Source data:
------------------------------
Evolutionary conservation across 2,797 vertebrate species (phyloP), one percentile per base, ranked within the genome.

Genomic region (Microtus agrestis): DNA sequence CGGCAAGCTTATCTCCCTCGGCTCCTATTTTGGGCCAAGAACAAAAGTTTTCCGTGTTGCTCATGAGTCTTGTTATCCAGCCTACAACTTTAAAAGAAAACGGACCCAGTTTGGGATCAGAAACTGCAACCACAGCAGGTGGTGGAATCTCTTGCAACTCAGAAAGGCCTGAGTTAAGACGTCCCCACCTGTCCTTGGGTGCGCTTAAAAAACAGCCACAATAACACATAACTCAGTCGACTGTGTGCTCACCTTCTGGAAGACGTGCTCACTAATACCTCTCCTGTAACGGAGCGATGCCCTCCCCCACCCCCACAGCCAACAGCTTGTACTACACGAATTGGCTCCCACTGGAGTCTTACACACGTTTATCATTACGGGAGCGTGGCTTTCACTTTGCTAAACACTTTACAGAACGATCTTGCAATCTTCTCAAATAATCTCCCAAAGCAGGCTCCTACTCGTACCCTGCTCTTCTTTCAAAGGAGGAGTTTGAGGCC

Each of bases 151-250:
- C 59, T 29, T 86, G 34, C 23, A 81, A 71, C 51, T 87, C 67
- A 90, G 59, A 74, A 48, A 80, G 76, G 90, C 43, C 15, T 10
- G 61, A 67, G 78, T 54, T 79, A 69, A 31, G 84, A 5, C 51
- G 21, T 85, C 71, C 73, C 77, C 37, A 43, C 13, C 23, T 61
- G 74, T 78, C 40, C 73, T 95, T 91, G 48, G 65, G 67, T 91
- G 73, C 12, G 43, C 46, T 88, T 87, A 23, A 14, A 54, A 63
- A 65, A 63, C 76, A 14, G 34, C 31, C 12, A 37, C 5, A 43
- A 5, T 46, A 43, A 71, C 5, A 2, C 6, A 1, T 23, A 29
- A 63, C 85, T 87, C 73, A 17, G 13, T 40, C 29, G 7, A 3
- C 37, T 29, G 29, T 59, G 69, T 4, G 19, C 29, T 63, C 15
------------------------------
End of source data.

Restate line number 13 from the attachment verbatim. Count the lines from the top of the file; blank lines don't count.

- C 37, T 29, G 29, T 59, G 69, T 4, G 19, C 29, T 63, C 15